As reader Scott points out, the picture says it all.
The New York Times article discusses how Kenneth and Gloria Copeland (and other prosperity gospel preachers) are encouraging followers to give them money in order to get more money back from God.
“God knows where the money is, and he knows how to get the money to you,” preached Mrs. Copeland, dressed in a crisp pants ensemble like those worn by C.E.O.’s.
Even in an economic downturn, preachers in the “prosperity gospel” movement are drawing sizable, adoring audiences. Their message — that if you have sufficient faith in God and the Bible and donate generously, God will multiply your offerings a hundredfold — is reassuring to many in hard times.
Why is this so disturbing?
The Copelands appear to be using the donations for themselves (they’re under investigation for this, anyway).
Some of the people giving the money don’t have much to begin with, and they erroneously believe they’ll be rewarded for their gifts.
Some of the people don’t understand basic logical fallacies. If they give money to the Copelands, and then something good happens, that doesn’t mean the first thing caused the second.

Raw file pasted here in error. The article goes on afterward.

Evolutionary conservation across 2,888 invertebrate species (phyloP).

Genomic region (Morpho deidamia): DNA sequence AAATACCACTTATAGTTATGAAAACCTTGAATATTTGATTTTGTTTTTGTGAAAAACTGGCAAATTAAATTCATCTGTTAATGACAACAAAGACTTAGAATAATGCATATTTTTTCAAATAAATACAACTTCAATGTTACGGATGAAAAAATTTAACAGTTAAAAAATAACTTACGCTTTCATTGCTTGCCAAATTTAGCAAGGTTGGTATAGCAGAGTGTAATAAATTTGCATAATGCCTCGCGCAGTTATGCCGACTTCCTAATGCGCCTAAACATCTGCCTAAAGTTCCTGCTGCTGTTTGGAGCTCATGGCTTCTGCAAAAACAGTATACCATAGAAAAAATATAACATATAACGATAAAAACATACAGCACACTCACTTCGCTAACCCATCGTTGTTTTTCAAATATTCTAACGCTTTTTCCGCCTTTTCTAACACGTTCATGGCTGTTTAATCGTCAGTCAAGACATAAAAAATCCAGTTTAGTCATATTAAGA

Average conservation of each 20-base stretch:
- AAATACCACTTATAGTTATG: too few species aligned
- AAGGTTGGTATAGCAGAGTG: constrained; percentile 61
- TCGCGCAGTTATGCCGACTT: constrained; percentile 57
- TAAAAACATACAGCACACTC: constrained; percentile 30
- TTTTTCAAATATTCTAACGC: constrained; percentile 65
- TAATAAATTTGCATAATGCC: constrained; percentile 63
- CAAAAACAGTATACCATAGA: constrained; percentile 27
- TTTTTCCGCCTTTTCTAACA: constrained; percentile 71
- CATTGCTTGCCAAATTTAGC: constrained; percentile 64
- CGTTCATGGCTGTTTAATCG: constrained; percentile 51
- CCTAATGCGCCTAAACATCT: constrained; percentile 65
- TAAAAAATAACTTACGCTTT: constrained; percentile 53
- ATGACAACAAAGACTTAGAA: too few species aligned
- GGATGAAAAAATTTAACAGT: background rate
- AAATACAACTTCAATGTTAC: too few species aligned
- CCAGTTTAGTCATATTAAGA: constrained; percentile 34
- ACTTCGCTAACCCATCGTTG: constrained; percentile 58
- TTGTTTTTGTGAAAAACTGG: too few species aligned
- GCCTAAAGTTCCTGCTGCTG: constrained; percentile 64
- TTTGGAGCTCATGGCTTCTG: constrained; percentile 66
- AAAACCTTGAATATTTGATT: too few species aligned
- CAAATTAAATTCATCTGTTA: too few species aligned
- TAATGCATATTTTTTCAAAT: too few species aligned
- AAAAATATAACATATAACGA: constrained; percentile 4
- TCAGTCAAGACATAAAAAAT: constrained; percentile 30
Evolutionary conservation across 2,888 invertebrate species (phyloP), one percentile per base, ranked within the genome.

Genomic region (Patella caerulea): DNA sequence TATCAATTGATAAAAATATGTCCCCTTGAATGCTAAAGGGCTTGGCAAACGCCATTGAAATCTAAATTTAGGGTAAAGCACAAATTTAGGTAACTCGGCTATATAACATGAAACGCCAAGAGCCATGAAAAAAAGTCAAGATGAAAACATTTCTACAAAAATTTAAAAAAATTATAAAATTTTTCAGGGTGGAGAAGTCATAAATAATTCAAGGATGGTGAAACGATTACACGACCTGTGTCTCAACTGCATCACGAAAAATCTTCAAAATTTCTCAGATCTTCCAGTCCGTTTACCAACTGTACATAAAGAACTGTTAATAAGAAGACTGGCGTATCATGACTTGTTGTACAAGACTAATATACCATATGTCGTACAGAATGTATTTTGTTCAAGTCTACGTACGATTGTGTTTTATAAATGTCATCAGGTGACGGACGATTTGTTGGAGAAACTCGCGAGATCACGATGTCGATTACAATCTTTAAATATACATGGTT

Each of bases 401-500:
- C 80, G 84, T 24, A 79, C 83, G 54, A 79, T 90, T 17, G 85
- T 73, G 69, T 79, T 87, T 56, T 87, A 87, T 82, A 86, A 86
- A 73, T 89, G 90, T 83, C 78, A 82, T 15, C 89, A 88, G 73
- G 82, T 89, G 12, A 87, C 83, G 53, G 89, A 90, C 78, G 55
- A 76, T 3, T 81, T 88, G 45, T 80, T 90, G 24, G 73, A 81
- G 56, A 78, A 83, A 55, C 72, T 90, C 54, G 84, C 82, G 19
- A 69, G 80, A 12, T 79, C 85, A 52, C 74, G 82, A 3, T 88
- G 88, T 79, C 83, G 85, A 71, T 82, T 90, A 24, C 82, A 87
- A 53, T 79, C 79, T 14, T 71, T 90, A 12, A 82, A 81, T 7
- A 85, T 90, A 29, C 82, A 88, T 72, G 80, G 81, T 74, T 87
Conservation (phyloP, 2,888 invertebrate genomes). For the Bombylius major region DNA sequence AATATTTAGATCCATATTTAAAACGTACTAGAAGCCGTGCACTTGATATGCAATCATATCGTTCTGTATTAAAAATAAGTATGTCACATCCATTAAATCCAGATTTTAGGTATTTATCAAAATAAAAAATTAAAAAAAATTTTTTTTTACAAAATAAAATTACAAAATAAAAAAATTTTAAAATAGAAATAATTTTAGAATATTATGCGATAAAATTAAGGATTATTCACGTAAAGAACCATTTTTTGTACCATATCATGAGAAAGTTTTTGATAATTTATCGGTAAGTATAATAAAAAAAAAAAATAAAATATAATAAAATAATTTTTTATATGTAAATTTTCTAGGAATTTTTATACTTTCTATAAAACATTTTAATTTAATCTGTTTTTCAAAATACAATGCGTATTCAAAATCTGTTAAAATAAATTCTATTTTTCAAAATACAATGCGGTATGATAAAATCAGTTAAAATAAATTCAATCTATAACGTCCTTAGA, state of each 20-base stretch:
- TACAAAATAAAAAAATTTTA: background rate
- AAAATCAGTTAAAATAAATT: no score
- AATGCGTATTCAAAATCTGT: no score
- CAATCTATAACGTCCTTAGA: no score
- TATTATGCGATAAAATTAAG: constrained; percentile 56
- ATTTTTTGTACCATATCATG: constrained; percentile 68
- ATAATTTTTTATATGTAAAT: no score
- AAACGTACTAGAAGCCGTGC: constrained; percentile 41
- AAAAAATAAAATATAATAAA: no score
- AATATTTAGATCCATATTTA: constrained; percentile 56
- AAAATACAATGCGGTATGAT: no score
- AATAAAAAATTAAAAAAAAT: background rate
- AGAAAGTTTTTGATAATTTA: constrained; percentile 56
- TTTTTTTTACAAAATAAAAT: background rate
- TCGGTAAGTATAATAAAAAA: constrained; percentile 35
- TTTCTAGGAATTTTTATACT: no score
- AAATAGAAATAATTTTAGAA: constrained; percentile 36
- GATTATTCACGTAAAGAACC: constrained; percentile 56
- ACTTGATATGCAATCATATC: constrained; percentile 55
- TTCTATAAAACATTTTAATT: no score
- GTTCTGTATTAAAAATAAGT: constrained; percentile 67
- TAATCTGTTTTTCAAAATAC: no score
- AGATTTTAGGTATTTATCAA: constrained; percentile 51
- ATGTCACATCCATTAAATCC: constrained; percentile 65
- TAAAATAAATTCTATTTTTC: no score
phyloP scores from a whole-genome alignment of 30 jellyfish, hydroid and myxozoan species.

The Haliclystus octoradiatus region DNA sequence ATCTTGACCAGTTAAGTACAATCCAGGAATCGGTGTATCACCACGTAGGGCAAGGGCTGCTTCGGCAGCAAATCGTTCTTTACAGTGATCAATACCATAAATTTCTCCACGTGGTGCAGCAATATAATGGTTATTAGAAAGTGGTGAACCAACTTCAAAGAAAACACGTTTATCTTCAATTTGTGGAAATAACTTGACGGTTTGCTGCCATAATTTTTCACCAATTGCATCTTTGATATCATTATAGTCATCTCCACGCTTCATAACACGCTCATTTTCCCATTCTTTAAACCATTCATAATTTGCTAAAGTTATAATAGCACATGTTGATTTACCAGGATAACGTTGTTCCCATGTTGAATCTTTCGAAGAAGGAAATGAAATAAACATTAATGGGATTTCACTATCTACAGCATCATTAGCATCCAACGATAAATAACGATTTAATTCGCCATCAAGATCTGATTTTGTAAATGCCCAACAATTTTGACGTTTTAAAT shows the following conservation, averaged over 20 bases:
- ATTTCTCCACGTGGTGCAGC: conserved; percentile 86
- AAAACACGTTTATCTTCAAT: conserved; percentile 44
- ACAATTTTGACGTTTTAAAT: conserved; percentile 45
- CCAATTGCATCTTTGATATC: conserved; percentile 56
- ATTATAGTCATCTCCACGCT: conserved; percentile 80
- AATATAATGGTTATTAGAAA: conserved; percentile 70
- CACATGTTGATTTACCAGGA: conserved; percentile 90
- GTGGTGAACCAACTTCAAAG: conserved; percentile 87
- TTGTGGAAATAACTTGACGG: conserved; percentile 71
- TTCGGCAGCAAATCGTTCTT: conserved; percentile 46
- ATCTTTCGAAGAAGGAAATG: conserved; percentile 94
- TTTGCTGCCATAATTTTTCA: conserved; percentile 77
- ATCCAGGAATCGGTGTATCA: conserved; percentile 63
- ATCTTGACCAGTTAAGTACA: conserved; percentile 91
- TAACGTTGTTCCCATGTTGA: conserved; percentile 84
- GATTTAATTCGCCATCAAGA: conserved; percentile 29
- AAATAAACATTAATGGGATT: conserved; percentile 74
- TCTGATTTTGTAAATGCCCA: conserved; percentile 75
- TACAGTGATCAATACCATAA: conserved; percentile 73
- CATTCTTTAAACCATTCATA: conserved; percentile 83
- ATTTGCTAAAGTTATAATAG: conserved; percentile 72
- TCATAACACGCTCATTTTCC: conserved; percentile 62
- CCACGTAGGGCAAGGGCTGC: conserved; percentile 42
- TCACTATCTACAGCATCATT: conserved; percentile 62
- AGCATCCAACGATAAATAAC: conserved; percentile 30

For the people who are getting duped, there’s not much you can say to convince them otherwise:
Mrs. Biellier said some friends and relatives would say the preacher just wanted their money. She explained that the Copelands did not need the money for themselves; it is for their ministry. And besides, even “trashy people like Hugh Hefner” have private airplanes.
“I remember Copeland had to once fly halfway around the world to talk to one person,” she said. “Because we’re partners with Kenneth Copeland, for every soul that gets saved, we get credit for that in heaven.”
You have to wonder how this is legal… how can these people advertise a product which they may not be able to deliver?
No doubt a portion of the money goes to “good” causes, and that’s what the followers like to see, but I doubt any of them bother to look at an expense report or the ministry’s budget.
What can be done to convince these followers they are being swindled?
You have to wonder why this type of con works so well in a religious environment.
What is it about Christians that makes them more susceptible to the Copelands and their ilk?
Are the Copelands sincere about what they’re saying or are they knowingly taking money by telling lies?
I would love to know why the Christians profiled in the article and who support these ministries in general don’t ask the same questions we do, why they take it on “faith” that 100% of the money is being used properly, and why they keep giving even when it’s painfully obvious they’re getting nothing in return.
(Thanks to Scott for the link!)